Look out for 'hummingbirds' during Moth Night 2016
As Moth Night 2016 gets under way, organisers Butterfly Conservation and Atropos are asking the public to look out for Hummingbird Hawk-moths, in a bid to find out whether one of the world's most striking moths is attempting to colonise the UK.
Found commonly across the Continent, Hummingbird Hawk-moth beats its wings 80 times per second, which allows it to hover with hummingbird-like precision as it feeds from flower-heads. It is traditionally just a summer visitor to the UK, but milder conditions in recent years have seen this day-flying moth successfully overwinter in greenhouses and other sheltered locations in south-west England.
Hummingbird Hawk-moth (Photo: Lee Amery)
There have been large influxes of the species in 2000, 2006 and 2011, and hopes are high that 2016 could witness another 'hummer summer' as the long-distance migrant attempts to gain a foothold in the UK.
Seeing a Hummingbird Hawk-moth has long been considered a good omen — a small swarm of the orange-and-brown moths was famously seen flying over the English Channel on D-Day in 1944.
Hummingbird Hawk-moth is just one representative of this dazzling family of moths that can be found in Britain. The spectacular Elephant Hawk-moth, a salmon-pink and olive-green beauty, is common in gardens across the UK and, unlike many other moth species, has increased in its UK distribution in recent years. Pine Hawk-moth is another species that has thrived and spread northward in recent years as it has benefited from the increase in conifer plantations. Some hawk-moths are skilful mimics. Both Broad-bordered and Narrow-bordered Bee Hawk-moths deliberately resemble bumblebees but can be told apart by their longer antennae, greater agility and quieter hum.
Butterfly Conservation's Head of Recording, Richard Fox, commented: "This year, Moth Night is focusing on hawk-moths — some of the largest, fastest and most glamorous moths found in the UK.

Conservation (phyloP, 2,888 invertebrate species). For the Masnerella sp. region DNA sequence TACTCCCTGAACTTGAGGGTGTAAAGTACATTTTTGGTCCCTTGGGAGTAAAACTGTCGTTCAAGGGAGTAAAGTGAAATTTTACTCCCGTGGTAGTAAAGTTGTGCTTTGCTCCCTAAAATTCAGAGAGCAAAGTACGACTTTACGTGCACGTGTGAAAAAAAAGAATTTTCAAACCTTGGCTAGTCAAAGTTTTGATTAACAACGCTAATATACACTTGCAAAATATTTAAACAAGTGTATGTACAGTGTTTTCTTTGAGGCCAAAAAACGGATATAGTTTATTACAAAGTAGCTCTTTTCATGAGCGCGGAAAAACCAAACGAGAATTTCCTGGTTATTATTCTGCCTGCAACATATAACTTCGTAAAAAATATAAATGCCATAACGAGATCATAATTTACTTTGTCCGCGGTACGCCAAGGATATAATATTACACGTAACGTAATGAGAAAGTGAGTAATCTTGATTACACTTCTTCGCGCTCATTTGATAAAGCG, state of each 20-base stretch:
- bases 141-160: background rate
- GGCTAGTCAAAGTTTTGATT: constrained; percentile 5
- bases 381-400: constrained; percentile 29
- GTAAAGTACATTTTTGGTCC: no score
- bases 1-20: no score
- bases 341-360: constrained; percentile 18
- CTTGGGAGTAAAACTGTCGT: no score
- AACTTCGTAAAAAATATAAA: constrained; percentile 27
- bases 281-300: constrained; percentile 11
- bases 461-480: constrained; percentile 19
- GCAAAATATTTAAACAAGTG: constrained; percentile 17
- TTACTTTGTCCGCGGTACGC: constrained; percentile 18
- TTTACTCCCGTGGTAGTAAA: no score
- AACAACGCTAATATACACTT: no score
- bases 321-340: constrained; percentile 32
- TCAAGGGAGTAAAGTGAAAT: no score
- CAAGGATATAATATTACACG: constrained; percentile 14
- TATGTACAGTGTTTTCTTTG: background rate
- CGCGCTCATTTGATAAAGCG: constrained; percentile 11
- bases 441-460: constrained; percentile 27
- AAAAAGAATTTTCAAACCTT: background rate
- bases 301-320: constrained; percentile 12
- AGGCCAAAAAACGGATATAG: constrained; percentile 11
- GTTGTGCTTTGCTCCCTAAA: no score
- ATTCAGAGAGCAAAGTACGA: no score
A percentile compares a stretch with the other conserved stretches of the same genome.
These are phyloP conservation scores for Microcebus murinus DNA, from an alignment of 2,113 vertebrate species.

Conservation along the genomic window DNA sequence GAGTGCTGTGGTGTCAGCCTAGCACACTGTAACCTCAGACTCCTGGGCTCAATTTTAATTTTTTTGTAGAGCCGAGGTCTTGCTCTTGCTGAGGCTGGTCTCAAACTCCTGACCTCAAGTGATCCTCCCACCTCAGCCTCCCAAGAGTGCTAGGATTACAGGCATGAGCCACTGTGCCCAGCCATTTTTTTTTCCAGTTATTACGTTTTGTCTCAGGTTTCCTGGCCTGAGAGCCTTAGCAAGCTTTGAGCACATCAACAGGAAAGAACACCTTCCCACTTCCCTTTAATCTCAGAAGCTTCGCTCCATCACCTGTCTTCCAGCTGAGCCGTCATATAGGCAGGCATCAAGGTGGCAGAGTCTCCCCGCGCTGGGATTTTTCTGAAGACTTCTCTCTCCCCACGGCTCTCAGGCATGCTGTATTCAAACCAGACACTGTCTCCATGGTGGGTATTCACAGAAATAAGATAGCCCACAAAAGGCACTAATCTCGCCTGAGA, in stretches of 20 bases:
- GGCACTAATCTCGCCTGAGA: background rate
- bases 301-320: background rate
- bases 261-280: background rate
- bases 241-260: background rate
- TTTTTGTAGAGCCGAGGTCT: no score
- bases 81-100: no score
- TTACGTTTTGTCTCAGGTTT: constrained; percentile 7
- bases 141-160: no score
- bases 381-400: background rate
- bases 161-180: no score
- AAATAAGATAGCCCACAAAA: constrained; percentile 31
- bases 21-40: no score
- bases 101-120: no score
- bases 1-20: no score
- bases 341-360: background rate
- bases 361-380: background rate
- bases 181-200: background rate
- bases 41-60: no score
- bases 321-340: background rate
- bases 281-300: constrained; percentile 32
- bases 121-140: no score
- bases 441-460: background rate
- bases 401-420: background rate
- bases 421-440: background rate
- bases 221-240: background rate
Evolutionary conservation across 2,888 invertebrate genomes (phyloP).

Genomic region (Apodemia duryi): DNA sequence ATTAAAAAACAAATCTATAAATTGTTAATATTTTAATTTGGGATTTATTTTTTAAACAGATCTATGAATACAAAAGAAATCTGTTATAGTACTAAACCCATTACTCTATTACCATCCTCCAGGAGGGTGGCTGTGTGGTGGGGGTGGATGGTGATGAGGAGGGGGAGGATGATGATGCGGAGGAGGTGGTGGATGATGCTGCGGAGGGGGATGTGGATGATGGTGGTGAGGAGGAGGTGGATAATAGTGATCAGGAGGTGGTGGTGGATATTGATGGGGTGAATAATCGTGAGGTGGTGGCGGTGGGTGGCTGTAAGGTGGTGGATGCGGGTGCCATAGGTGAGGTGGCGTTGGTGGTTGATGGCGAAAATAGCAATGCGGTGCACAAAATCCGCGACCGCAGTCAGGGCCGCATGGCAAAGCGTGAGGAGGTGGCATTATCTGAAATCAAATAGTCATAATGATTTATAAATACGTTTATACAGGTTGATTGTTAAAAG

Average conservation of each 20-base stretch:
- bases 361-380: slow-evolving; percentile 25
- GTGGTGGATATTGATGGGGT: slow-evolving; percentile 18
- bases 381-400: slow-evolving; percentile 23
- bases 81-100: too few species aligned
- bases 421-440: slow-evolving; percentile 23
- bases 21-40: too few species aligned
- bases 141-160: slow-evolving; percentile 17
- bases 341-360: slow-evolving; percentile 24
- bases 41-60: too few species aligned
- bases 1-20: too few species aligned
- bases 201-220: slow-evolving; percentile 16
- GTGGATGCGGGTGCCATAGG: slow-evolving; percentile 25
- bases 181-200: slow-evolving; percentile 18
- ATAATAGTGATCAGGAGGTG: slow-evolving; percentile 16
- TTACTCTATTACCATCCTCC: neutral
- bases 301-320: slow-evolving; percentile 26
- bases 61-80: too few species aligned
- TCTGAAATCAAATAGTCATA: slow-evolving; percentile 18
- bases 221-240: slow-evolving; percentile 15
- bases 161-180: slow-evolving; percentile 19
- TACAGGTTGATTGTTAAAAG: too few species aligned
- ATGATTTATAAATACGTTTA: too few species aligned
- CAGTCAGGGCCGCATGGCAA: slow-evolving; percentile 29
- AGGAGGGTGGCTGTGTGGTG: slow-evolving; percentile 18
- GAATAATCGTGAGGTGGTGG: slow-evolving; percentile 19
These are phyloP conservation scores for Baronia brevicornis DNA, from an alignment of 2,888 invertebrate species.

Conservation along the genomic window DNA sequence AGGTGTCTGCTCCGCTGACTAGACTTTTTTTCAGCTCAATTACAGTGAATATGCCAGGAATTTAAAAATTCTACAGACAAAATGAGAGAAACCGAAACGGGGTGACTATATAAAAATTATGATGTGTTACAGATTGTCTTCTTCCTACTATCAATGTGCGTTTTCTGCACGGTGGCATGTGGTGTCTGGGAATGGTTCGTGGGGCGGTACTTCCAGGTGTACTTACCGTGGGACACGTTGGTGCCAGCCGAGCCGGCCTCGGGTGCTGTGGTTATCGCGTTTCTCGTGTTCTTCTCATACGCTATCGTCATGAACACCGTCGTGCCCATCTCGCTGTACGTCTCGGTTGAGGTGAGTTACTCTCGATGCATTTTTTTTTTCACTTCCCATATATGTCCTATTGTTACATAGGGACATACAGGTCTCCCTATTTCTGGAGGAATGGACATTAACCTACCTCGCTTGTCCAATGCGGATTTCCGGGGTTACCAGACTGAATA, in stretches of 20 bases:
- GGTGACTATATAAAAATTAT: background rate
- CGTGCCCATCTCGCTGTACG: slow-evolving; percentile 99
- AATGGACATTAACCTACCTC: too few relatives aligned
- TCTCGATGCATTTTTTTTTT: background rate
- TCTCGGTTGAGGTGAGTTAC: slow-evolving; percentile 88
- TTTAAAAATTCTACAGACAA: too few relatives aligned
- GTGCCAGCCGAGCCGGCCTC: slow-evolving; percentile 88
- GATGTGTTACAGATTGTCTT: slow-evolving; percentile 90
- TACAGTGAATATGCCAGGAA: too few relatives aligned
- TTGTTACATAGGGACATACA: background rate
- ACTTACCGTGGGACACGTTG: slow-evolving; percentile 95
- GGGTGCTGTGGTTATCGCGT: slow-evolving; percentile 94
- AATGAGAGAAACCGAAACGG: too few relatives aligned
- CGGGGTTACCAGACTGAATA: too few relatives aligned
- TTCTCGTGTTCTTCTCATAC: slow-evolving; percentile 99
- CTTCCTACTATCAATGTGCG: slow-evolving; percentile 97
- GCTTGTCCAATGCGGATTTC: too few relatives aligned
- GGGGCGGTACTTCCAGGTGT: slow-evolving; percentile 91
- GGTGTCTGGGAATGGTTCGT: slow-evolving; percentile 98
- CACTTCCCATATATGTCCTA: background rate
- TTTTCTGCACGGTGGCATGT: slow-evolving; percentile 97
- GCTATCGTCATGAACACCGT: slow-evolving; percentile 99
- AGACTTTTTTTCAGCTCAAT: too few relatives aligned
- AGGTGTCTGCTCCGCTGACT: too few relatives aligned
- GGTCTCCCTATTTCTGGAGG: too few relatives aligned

"From the bat-like Privet Hawk-moth with its 12 cm wingspan to the spell-binding aerobatics of the Humming-bird Hawk-moth and the punk-pink of the Small Elephant Hawk-moth, these moths have the wow factor.
"Attend a Moth Night public event to meet these amazing insects or see if you can track them down on your own patch."
Elephant Hawk-moth (Photo: Barry Nield)
In the last couple of weeks the UK has also seen an unprecedented influx of millions of Diamond-back Moths from the Continent. Mark Tunmore, editor of Atropos, explained: "June is a particularly colourful time of year for moths with some of our most colourful and spectacular species on the wing and high levels of diversity. It's a great time to get out into the garden and see what is flying at night or by day.
"In recent weeks there has been a huge influx of the tiny but distinctive Diamond-back Moth into the British Isles, which has flown in from the Continent and is being seen as far as the Northern Isles. This moth can be disturbed easily by day from long grass or attracted to light and could be seen anywhere over the Moth Night period."
Moth Night 2016 runs from 9 to 11 June and will include moth trapping events across the UK. The annual event, which was founded by Atropos in 1999, aims to encourage the recording and raising the profiles of moths among the public.
For information about events and to submit sightings visit www.mothnight.info.